Rating: 4 stars
Publication day: November 14, 2016
Length: 330 pages
Publisher: Riptide Publishing
Absence is as crucial as presence.
The decision to stop dating has made Vaughn Hargrave’s life infinitely simpler: he has friends, an excellent wardrobe, and a job in the industry he loves. That’s all he really needs, especially since sex isn’t his forte anyway and no one else seems interested in a purely romantic connection. But when a piece is stolen from his art gallery and insurance investigator Jonah Sondern shows up, Vaughn finds himself struggling with that decision.
Jonah wants his men like his coffee: hot, intense, and daily. But Vaughn seems to be the one gay guy in Toronto who doesn’t do hookups, which is all Jonah can offer. No way can Jonah give Vaughn what he really wants, not when Jonah barely understands what love is.
When another painting goes missing, tension ramps up both on and off the clock. Vaughn and Jonah find themselves grappling not just with stolen art, but with their own differences. Because a guy who wants nothing but romance and a guy who wants nothing but sex will never work—right? Not unless they find a way to fill in the spaces between them.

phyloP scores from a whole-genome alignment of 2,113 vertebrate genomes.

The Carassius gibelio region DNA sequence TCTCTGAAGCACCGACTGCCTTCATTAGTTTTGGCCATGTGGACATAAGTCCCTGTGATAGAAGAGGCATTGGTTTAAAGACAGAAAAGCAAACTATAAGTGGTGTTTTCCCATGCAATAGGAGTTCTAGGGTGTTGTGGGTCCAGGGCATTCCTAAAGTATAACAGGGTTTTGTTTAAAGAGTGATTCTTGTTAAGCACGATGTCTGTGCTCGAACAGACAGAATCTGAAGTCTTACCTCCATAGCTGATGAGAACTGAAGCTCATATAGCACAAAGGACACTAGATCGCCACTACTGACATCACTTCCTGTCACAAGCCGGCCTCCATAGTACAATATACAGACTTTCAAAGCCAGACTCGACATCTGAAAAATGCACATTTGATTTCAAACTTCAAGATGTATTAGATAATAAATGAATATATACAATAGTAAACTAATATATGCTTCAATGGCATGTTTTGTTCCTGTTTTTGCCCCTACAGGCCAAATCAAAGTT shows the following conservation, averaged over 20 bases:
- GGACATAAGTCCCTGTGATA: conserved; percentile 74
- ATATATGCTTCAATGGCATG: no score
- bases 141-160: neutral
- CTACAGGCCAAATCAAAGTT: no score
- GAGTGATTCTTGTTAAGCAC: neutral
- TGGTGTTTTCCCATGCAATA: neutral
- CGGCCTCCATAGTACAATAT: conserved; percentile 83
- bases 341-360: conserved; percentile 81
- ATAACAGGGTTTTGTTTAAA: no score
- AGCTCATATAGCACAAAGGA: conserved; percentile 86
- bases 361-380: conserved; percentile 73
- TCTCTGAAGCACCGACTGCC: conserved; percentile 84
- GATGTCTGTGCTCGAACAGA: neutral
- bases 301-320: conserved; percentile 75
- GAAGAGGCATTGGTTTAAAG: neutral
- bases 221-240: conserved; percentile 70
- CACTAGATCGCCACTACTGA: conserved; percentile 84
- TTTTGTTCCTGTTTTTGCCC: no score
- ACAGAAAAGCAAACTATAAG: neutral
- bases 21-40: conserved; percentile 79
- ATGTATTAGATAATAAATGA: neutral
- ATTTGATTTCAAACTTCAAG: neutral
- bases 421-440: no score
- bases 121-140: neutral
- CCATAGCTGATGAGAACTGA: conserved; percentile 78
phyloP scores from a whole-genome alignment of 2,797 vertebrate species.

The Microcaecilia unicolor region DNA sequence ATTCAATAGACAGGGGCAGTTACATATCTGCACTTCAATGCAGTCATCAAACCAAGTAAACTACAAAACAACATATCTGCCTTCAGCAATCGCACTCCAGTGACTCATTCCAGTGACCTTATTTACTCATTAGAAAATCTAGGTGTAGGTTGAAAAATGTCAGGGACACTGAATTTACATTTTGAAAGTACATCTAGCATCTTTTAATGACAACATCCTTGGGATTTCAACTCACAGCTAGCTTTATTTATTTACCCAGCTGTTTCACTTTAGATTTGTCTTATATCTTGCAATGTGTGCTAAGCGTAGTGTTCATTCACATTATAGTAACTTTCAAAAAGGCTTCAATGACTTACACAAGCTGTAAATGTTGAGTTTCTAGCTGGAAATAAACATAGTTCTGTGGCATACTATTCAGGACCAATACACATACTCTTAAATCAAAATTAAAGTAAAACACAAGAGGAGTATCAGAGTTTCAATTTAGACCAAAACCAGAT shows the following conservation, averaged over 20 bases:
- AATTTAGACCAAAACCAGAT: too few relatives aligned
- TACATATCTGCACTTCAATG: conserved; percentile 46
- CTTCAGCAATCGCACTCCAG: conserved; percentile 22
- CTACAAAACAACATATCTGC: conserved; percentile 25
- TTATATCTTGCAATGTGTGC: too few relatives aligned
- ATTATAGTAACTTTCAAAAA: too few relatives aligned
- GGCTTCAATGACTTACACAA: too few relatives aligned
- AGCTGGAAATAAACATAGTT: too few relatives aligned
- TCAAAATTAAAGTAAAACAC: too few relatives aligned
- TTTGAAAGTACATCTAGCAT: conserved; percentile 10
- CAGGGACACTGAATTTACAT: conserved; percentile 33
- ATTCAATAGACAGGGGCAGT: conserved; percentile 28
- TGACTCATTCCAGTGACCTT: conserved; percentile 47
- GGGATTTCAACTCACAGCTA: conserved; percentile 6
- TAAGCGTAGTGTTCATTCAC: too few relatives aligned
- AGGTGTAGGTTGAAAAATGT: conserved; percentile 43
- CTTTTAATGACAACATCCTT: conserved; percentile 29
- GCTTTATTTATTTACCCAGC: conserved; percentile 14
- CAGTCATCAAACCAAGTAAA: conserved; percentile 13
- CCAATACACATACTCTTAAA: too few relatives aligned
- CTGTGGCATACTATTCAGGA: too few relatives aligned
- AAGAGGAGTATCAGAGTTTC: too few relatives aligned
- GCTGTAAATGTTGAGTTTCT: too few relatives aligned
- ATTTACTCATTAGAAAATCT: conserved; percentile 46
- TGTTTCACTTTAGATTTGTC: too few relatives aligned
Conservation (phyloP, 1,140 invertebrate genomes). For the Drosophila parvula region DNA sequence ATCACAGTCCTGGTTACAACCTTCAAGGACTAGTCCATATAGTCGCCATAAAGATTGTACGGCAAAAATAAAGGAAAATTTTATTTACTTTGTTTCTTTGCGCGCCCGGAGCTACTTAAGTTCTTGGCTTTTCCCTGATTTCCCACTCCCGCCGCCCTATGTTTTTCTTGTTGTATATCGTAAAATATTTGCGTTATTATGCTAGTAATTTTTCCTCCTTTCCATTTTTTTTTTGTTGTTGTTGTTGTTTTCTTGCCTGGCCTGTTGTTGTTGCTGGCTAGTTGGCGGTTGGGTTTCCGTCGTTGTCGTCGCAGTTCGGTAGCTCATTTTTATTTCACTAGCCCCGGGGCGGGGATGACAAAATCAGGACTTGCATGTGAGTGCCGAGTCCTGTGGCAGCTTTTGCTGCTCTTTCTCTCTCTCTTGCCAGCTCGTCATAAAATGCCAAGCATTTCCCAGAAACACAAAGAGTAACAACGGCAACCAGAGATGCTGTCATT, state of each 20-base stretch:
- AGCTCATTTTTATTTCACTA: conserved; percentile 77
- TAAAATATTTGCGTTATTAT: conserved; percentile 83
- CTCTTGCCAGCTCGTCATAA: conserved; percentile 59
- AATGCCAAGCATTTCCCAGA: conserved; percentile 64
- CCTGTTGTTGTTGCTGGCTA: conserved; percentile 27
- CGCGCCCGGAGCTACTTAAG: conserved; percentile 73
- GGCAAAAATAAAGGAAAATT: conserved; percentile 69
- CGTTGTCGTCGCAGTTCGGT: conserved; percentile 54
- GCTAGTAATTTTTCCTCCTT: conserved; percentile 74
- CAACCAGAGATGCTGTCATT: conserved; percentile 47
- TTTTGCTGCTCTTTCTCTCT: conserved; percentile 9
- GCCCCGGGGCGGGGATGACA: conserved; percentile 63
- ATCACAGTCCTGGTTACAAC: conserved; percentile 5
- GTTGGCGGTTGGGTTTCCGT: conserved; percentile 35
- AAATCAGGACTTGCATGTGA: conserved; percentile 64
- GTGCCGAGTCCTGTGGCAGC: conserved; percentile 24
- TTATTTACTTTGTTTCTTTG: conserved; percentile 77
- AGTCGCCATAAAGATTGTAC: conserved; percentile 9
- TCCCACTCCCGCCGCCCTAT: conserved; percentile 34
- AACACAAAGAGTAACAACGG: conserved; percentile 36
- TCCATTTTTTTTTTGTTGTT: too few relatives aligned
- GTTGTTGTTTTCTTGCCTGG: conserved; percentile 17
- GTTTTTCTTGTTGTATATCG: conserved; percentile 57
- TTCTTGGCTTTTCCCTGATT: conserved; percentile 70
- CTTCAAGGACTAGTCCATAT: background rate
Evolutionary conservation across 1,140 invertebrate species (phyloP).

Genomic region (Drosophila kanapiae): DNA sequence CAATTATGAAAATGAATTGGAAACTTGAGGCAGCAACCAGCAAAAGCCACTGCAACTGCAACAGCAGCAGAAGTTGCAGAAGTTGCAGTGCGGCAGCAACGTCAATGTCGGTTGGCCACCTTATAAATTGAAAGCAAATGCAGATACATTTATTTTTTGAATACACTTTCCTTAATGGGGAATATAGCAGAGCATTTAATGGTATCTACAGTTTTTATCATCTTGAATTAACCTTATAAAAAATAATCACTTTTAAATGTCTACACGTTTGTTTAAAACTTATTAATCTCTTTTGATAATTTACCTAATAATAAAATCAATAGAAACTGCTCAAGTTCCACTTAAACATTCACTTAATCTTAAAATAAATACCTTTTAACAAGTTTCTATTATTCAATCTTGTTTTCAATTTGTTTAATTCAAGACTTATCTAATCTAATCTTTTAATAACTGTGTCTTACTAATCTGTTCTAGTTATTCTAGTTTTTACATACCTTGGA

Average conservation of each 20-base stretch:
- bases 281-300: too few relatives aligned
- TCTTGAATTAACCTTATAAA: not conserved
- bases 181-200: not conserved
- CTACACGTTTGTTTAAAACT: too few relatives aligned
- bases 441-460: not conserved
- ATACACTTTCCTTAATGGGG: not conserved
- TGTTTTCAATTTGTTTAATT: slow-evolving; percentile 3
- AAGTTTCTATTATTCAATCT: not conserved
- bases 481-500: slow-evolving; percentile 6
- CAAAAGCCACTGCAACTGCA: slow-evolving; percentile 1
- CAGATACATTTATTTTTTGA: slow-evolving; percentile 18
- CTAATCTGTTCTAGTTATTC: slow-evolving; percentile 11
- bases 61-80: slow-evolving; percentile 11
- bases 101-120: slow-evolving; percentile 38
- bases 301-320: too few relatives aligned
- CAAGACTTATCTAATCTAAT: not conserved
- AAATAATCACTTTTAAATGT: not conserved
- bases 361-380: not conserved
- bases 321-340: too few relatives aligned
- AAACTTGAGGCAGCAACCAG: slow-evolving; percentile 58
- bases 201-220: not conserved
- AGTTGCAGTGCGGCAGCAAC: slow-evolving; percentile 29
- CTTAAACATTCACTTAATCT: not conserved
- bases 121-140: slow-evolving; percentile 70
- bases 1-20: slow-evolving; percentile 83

My View: I have read several books with asexual characters and I think this one does the best establishing a loving relationship in which one of the partners is asexual. But the best part is how the author shows the character self-discovery and how it changes him.
Vaughn is perfect. He has all he needs at the moment and meeting Jonah just opens the door for him to fulfill a piece of his life he didn’t know was missing. Not because someone’s expectations, but because it makes sense to him.
Jonah is young and a contradiction. He loves the life he has, but is working hard to do better. His constant hook ups work for him and give him the release he needs to focus in his work. He uses sex as a coping mechanism but he’s not jaded about it.
I love Vaughn’s and Jonah’s friendship. It’s fun, interesting, and refreshing; just like the main characters. They are the book and we see them grow as we discover more about their lives.
Only the last part felt out of place for me. I understand how they work as a couple, but the easy talk about it, in public, seems out of place for such a lovely moment they were enjoying as a couple.
The mystery element is interesting, and keeps bringing the main characters together. The rest of the cast complemented the main story and set some strings for future stories.
What I liked the most: How well the asexuality topic is weaved in the story.
I wanted more/less: More time with Vaughn and Jonah as a couple, out with their friends; everyday activities like waking up together, catching up breakfast, etc.
Who should read it: Fans of a diverse cast of characters.